This summer’s European Championships became the latest sporting event to fall victim to the coronavirus on Tuesday.
UEFA has officially pushed the international soccer tournament back until next summer, following its suspension of the Champions League and Europa League last week due to the pandemic outbreak.
While the long-term impact of Coronavirus on Adidas’ business remains unknown, the postponement of the Euros will not be as substantial to financial performance as analysts believe.
Much of the sales derived from the event occur in the months before a ball was kicked, CEO Kasper Rorsted told shareholders on the company’s fourth-quarter earnings call last week.
The cancellation of the 2020 Tokyo Olympics offers up a similar scenario. The company believes that consumers will continue to buy footwear and jerseys, regardless of the events taking place.
“When it comes to the two activities [events], a lot of the sales have already taken place,” Rorsted said. “So actually, the event itself is not the primary transaction place. It is prior to the event, and that’s why a lot of the product sales are taking place prior.”
While many international brands use the European Championships to market to soccer fans, Adidas’ relationship with UEFA dates back two decades.
The German apparel maker is currently the official match ball provider for the Euros as well as UEFA’s prominent club competitions. Adidas also has long-standing relationships with Spain, Germany, and Belgium’s soccer federations to outfit players on the field.
“We support UEFA’s decision and fully appreciate it,” an Adidas spokesperson said in an email. “The health and safety of all parties involved have absolute priority in such an exceptional situation.”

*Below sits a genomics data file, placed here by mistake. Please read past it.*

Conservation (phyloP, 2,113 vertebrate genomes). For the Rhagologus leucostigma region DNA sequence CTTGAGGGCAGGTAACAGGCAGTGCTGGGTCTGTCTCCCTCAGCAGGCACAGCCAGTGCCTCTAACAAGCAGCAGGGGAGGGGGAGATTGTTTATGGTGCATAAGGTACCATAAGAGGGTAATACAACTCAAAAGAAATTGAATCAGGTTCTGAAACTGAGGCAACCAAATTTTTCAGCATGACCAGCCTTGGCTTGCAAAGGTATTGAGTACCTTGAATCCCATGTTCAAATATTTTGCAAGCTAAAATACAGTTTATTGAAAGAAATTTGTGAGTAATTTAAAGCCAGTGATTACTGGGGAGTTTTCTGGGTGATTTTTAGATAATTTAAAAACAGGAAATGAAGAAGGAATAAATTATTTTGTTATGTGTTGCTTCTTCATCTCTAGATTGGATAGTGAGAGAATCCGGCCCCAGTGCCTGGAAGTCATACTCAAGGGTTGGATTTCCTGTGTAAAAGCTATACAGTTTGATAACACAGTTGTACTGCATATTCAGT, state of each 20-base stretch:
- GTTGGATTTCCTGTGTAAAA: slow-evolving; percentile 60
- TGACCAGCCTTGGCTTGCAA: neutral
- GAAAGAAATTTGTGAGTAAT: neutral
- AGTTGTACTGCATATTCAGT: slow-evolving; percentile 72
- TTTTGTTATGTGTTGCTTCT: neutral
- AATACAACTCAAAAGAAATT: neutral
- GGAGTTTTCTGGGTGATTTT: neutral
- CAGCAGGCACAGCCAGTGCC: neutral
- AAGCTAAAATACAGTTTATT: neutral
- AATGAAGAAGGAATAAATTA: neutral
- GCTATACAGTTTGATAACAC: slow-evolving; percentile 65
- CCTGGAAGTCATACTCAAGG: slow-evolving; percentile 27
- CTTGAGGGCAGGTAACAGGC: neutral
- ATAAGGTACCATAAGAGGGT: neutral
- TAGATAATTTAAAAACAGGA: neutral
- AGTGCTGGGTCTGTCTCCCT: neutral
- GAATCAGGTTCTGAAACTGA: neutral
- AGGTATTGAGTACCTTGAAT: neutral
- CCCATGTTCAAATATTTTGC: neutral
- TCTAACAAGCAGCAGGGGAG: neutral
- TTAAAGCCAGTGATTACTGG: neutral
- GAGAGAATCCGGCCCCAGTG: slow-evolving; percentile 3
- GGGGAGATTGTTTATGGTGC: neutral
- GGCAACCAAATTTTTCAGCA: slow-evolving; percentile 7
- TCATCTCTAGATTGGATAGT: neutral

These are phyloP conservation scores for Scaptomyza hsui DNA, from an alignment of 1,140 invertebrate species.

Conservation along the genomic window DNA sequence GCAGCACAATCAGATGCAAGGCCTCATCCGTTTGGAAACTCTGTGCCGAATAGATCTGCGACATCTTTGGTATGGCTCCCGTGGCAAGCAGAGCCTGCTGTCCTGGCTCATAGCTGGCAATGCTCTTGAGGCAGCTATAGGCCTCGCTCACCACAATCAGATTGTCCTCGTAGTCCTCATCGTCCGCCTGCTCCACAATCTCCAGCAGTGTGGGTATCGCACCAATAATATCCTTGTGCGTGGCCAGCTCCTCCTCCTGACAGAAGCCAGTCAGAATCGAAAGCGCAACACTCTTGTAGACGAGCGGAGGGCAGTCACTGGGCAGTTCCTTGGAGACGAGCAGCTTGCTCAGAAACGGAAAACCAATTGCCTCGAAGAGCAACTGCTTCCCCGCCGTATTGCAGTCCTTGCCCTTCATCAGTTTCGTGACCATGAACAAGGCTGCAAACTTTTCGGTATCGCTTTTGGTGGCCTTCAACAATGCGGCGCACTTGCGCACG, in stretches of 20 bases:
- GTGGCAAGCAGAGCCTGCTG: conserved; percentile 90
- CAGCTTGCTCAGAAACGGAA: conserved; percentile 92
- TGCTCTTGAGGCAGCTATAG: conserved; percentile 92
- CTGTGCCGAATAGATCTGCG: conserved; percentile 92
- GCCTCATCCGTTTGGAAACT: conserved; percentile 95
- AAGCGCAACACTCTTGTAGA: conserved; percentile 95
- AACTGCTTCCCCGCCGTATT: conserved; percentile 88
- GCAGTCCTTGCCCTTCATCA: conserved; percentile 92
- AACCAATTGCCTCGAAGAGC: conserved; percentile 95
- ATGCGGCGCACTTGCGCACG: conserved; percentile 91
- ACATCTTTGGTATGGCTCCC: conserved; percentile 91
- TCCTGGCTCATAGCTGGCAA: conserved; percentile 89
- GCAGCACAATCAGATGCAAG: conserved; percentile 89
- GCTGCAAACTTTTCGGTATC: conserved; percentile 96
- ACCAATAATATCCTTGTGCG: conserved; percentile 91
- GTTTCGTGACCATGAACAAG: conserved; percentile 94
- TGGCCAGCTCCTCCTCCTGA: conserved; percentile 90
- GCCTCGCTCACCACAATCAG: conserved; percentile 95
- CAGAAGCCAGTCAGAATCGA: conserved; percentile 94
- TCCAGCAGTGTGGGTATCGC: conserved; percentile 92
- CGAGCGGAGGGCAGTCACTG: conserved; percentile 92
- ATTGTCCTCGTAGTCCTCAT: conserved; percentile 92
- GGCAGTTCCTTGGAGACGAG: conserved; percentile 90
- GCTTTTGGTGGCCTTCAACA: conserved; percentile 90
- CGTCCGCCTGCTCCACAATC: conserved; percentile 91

Cancellation of the Olympic Games by the International Olympic Committee, coupled with the postponement of the Euros would result in losses of between $50 million and $70 million, according to company estimates. That equates to roughly 0.3% of Adidas’ total revenue in 2019.
“[The events] have great brand exposure, but that’s the same for all brands,” Rorsted said. “But from a commercial standpoint, the risk related to these two events not taking place is fairly limited.”
In November, Adidas CFO Harm Ohlmeyer forecasted that Euro 2020 sales in the fourth quarter would override sluggish company performance in its home market to that point. After witnessing a decline in European sales of 1.7% in the first half of its fiscal year, Adidas finished 2019 up 3.1% in total sales (to $6.1 billion) in the region.
On its March 11 earnings call, Adidas said that it would temporarily operate its business in two segments due to coronavirus – China and the rest of its markets. Company guidance expects global sales outside of China to improve between 6% and 8% in its fiscal first quarter.
Meanwhile, net sales in China are expected to drop by as much as $1.2 billion in the same period. Declines are additionally expected in South Korea ($110 million) and Japan ($1.1 billion).
Adidas additionally joined Nike and industry distributors like Foot Locker in temporarily closing more stores across North America, Europe, and Asia this week.